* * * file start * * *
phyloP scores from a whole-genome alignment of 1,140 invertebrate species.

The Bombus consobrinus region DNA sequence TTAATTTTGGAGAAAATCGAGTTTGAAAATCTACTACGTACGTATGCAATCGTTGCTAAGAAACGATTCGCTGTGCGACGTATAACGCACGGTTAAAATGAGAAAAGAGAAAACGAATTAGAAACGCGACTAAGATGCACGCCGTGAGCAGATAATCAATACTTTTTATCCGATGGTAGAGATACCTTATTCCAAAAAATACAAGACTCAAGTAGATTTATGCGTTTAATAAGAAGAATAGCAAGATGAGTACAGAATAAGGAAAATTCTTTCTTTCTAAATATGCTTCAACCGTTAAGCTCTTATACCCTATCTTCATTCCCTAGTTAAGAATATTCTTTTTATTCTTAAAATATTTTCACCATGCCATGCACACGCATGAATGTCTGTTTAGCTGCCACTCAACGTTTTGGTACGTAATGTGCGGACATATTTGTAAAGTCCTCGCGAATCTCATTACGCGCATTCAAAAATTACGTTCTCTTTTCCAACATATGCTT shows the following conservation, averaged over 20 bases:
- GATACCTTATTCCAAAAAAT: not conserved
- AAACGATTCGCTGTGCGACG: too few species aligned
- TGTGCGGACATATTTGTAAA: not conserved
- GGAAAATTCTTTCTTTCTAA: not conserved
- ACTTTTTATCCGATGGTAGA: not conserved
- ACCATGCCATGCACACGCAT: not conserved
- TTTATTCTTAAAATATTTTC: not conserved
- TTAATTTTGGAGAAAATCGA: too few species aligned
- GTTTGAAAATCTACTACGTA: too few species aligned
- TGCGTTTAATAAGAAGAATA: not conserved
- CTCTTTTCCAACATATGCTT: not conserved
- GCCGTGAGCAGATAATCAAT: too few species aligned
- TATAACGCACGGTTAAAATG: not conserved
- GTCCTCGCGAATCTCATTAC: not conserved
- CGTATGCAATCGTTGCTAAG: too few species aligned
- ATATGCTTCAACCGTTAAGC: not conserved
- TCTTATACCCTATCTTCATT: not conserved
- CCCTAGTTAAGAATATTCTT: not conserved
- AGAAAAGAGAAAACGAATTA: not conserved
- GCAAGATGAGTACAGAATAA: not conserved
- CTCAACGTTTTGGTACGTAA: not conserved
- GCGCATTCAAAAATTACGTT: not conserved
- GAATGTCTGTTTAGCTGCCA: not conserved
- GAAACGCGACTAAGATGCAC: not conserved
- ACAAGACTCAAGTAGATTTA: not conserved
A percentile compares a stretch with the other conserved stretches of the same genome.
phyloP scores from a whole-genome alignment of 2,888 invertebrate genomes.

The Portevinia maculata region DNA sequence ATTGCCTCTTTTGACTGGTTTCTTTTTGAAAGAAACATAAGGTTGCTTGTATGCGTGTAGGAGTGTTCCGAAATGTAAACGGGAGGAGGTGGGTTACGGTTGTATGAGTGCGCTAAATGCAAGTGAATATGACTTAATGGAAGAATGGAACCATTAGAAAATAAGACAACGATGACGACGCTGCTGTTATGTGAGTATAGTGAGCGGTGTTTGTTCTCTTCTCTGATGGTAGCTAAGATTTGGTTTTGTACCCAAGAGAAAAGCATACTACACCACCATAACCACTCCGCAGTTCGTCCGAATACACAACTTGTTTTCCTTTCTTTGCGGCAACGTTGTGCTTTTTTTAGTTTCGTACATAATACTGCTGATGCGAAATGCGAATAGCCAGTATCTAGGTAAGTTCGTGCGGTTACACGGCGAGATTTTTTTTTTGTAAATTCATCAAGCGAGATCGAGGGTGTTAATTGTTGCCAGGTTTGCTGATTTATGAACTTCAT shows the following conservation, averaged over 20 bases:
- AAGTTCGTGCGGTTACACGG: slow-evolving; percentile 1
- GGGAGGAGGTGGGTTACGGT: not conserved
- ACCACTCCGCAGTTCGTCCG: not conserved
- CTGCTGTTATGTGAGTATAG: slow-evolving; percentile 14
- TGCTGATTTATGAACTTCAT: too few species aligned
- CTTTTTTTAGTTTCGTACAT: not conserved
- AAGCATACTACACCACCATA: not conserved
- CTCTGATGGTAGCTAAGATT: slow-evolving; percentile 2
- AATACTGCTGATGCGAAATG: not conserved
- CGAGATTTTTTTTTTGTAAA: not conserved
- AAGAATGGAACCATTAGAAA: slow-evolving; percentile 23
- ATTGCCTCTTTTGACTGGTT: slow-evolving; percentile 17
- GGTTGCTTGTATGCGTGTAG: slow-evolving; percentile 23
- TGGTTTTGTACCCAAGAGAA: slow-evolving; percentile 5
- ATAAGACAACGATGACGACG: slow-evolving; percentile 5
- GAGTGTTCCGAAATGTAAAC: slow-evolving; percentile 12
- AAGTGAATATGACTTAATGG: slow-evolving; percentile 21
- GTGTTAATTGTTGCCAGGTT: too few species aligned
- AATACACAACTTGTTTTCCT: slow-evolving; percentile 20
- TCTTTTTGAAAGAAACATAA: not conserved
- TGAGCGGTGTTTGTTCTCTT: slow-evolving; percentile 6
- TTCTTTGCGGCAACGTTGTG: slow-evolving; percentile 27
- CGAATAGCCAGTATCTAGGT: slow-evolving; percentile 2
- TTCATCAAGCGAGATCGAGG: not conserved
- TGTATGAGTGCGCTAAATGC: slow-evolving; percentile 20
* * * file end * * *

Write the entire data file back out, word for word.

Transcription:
phyloP scores from a whole-genome alignment of 1,140 invertebrate species.

The Bombus consobrinus region DNA sequence TTAATTTTGGAGAAAATCGAGTTTGAAAATCTACTACGTACGTATGCAATCGTTGCTAAGAAACGATTCGCTGTGCGACGTATAACGCACGGTTAAAATGAGAAAAGAGAAAACGAATTAGAAACGCGACTAAGATGCACGCCGTGAGCAGATAATCAATACTTTTTATCCGATGGTAGAGATACCTTATTCCAAAAAATACAAGACTCAAGTAGATTTATGCGTTTAATAAGAAGAATAGCAAGATGAGTACAGAATAAGGAAAATTCTTTCTTTCTAAATATGCTTCAACCGTTAAGCTCTTATACCCTATCTTCATTCCCTAGTTAAGAATATTCTTTTTATTCTTAAAATATTTTCACCATGCCATGCACACGCATGAATGTCTGTTTAGCTGCCACTCAACGTTTTGGTACGTAATGTGCGGACATATTTGTAAAGTCCTCGCGAATCTCATTACGCGCATTCAAAAATTACGTTCTCTTTTCCAACATATGCTT shows the following conservation, averaged over 20 bases:
- GATACCTTATTCCAAAAAAT: not conserved
- AAACGATTCGCTGTGCGACG: too few species aligned
- TGTGCGGACATATTTGTAAA: not conserved
- GGAAAATTCTTTCTTTCTAA: not conserved
- ACTTTTTATCCGATGGTAGA: not conserved
- ACCATGCCATGCACACGCAT: not conserved
- TTTATTCTTAAAATATTTTC: not conserved
- TTAATTTTGGAGAAAATCGA: too few species aligned
- GTTTGAAAATCTACTACGTA: too few species aligned
- TGCGTTTAATAAGAAGAATA: not conserved
- CTCTTTTCCAACATATGCTT: not conserved
- GCCGTGAGCAGATAATCAAT: too few species aligned
- TATAACGCACGGTTAAAATG: not conserved
- GTCCTCGCGAATCTCATTAC: not conserved
- CGTATGCAATCGTTGCTAAG: too few species aligned
- ATATGCTTCAACCGTTAAGC: not conserved
- TCTTATACCCTATCTTCATT: not conserved
- CCCTAGTTAAGAATATTCTT: not conserved
- AGAAAAGAGAAAACGAATTA: not conserved
- GCAAGATGAGTACAGAATAA: not conserved
- CTCAACGTTTTGGTACGTAA: not conserved
- GCGCATTCAAAAATTACGTT: not conserved
- GAATGTCTGTTTAGCTGCCA: not conserved
- GAAACGCGACTAAGATGCAC: not conserved
- ACAAGACTCAAGTAGATTTA: not conserved
A percentile compares a stretch with the other conserved stretches of the same genome.
phyloP scores from a whole-genome alignment of 2,888 invertebrate genomes.

The Portevinia maculata region DNA sequence ATTGCCTCTTTTGACTGGTTTCTTTTTGAAAGAAACATAAGGTTGCTTGTATGCGTGTAGGAGTGTTCCGAAATGTAAACGGGAGGAGGTGGGTTACGGTTGTATGAGTGCGCTAAATGCAAGTGAATATGACTTAATGGAAGAATGGAACCATTAGAAAATAAGACAACGATGACGACGCTGCTGTTATGTGAGTATAGTGAGCGGTGTTTGTTCTCTTCTCTGATGGTAGCTAAGATTTGGTTTTGTACCCAAGAGAAAAGCATACTACACCACCATAACCACTCCGCAGTTCGTCCGAATACACAACTTGTTTTCCTTTCTTTGCGGCAACGTTGTGCTTTTTTTAGTTTCGTACATAATACTGCTGATGCGAAATGCGAATAGCCAGTATCTAGGTAAGTTCGTGCGGTTACACGGCGAGATTTTTTTTTTGTAAATTCATCAAGCGAGATCGAGGGTGTTAATTGTTGCCAGGTTTGCTGATTTATGAACTTCAT shows the following conservation, averaged over 20 bases:
- AAGTTCGTGCGGTTACACGG: slow-evolving; percentile 1
- GGGAGGAGGTGGGTTACGGT: not conserved
- ACCACTCCGCAGTTCGTCCG: not conserved
- CTGCTGTTATGTGAGTATAG: slow-evolving; percentile 14
- TGCTGATTTATGAACTTCAT: too few species aligned
- CTTTTTTTAGTTTCGTACAT: not conserved
- AAGCATACTACACCACCATA: not conserved
- CTCTGATGGTAGCTAAGATT: slow-evolving; percentile 2
- AATACTGCTGATGCGAAATG: not conserved
- CGAGATTTTTTTTTTGTAAA: not conserved
- AAGAATGGAACCATTAGAAA: slow-evolving; percentile 23
- ATTGCCTCTTTTGACTGGTT: slow-evolving; percentile 17
- GGTTGCTTGTATGCGTGTAG: slow-evolving; percentile 23
- TGGTTTTGTACCCAAGAGAA: slow-evolving; percentile 5
- ATAAGACAACGATGACGACG: slow-evolving; percentile 5
- GAGTGTTCCGAAATGTAAAC: slow-evolving; percentile 12
- AAGTGAATATGACTTAATGG: slow-evolving; percentile 21
- GTGTTAATTGTTGCCAGGTT: too few species aligned
- AATACACAACTTGTTTTCCT: slow-evolving; percentile 20
- TCTTTTTGAAAGAAACATAA: not conserved
- TGAGCGGTGTTTGTTCTCTT: slow-evolving; percentile 6
- TTCTTTGCGGCAACGTTGTG: slow-evolving; percentile 27
- CGAATAGCCAGTATCTAGGT: slow-evolving; percentile 2
- TTCATCAAGCGAGATCGAGG: not conserved
- TGTATGAGTGCGCTAAATGC: slow-evolving; percentile 20